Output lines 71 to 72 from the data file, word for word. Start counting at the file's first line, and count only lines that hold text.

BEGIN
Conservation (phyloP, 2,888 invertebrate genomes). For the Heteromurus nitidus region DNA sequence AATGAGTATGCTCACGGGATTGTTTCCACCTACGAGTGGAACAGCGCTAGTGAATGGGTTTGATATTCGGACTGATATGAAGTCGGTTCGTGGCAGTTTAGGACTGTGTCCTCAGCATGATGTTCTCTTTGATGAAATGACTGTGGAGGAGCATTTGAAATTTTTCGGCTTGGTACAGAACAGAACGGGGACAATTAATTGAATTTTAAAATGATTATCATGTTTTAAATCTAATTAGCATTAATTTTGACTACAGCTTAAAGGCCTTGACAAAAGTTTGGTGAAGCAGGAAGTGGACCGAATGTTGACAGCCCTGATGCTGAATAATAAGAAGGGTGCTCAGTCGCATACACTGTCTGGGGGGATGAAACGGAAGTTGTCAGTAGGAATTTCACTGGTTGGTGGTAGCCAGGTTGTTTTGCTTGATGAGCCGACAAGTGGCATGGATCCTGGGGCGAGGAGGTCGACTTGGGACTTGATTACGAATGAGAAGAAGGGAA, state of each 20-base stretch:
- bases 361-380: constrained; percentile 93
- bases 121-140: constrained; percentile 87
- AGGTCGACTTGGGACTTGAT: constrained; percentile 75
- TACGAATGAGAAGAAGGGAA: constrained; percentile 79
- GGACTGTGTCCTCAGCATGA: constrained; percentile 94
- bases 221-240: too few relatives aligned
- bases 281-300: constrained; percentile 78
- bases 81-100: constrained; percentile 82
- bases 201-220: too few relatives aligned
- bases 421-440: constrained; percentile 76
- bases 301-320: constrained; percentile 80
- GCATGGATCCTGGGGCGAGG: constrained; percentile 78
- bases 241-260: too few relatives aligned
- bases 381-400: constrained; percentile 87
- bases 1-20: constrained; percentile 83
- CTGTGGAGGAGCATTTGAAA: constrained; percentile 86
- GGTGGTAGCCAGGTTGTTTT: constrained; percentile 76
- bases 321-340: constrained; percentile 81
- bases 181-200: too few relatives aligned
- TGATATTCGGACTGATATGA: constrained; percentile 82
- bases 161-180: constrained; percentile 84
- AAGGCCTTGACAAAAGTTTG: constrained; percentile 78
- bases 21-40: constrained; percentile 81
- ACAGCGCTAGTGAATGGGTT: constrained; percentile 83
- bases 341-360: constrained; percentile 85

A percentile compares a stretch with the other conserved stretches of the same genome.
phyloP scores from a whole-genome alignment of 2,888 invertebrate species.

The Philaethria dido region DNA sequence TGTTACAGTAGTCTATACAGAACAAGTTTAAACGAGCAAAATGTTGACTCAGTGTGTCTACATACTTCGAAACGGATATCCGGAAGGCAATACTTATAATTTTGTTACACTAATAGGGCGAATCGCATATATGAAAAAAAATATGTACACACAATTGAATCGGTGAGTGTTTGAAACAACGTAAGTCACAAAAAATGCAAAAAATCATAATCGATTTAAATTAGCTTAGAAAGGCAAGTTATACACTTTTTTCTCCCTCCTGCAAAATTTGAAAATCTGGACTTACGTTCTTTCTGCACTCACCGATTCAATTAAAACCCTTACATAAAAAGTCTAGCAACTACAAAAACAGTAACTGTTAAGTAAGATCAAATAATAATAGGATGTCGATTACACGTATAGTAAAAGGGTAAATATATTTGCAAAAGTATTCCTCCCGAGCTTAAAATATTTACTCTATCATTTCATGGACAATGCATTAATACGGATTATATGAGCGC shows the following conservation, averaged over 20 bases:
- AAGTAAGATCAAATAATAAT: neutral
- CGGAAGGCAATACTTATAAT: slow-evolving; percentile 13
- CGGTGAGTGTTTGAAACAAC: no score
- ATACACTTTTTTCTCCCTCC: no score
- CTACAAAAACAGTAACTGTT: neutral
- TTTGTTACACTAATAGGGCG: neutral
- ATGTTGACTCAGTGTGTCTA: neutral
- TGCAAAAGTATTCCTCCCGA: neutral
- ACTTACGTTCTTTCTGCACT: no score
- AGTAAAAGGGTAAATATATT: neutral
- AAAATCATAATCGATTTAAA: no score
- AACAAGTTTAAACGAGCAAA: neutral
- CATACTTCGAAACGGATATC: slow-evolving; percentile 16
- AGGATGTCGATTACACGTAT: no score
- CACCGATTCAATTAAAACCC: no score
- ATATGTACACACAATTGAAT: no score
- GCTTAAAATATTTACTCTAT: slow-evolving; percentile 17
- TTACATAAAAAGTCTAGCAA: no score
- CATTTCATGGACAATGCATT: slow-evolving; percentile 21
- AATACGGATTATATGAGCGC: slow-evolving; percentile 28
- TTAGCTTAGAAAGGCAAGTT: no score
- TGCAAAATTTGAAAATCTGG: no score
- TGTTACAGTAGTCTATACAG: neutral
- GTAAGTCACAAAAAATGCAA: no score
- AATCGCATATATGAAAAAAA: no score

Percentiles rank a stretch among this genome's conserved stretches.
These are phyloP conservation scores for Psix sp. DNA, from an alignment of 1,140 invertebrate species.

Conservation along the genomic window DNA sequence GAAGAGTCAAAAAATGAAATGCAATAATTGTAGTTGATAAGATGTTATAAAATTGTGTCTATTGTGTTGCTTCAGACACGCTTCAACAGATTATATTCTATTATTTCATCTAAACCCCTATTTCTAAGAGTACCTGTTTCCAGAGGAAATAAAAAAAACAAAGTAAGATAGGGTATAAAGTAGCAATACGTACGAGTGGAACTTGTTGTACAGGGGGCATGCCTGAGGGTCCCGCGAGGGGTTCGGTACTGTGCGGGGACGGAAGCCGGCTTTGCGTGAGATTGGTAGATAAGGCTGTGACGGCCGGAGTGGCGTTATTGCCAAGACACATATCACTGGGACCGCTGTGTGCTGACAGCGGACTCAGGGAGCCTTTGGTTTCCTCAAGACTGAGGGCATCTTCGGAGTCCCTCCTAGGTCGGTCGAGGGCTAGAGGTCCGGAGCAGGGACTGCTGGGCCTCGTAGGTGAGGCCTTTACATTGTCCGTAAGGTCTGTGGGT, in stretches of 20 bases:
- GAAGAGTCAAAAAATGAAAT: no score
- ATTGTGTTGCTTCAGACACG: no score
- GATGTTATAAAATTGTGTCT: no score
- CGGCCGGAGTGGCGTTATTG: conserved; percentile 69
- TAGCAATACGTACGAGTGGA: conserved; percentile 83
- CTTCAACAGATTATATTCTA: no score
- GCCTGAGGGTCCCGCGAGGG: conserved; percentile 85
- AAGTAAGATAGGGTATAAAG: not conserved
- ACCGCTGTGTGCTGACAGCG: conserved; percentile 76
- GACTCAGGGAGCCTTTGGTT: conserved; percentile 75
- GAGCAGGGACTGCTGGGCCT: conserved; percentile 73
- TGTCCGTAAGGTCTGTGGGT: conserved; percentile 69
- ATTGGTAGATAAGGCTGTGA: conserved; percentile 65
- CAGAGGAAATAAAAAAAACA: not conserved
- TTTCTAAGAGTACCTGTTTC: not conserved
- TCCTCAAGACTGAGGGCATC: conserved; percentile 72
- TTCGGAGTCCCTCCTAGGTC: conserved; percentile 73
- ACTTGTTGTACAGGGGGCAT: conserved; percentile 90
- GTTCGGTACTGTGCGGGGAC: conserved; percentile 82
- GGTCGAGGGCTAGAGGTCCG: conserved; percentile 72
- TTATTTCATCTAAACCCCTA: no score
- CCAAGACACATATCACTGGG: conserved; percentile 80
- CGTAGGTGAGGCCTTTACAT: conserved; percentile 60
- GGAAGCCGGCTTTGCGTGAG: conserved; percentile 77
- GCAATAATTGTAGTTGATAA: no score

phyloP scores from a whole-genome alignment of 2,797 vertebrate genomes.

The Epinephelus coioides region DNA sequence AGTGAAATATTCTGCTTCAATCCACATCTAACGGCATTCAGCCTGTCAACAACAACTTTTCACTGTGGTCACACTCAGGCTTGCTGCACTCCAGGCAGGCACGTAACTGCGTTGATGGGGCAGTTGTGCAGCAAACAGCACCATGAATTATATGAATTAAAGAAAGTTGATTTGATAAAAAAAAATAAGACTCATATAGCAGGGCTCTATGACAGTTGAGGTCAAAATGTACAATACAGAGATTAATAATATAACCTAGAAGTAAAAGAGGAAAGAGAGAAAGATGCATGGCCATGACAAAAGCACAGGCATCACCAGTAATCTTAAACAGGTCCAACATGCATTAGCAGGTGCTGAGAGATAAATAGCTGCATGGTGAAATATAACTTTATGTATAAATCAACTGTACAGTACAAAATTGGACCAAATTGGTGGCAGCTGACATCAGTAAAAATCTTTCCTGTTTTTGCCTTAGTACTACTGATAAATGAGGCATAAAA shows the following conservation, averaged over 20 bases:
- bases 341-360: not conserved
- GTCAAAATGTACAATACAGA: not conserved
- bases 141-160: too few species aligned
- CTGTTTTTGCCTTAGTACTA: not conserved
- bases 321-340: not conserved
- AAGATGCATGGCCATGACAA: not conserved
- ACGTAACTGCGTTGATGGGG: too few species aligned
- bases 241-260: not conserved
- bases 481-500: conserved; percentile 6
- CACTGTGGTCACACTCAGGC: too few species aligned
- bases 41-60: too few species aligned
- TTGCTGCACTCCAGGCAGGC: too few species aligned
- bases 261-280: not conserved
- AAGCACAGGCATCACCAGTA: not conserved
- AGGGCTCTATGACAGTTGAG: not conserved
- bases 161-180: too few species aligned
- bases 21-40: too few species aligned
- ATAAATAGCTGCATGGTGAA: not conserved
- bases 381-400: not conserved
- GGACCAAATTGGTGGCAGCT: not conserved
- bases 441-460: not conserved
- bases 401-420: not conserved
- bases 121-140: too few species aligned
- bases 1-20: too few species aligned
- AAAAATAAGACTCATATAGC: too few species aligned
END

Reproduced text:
- CAGAGGAAATAAAAAAAACA: not conserved
- TTTCTAAGAGTACCTGTTTC: not conserved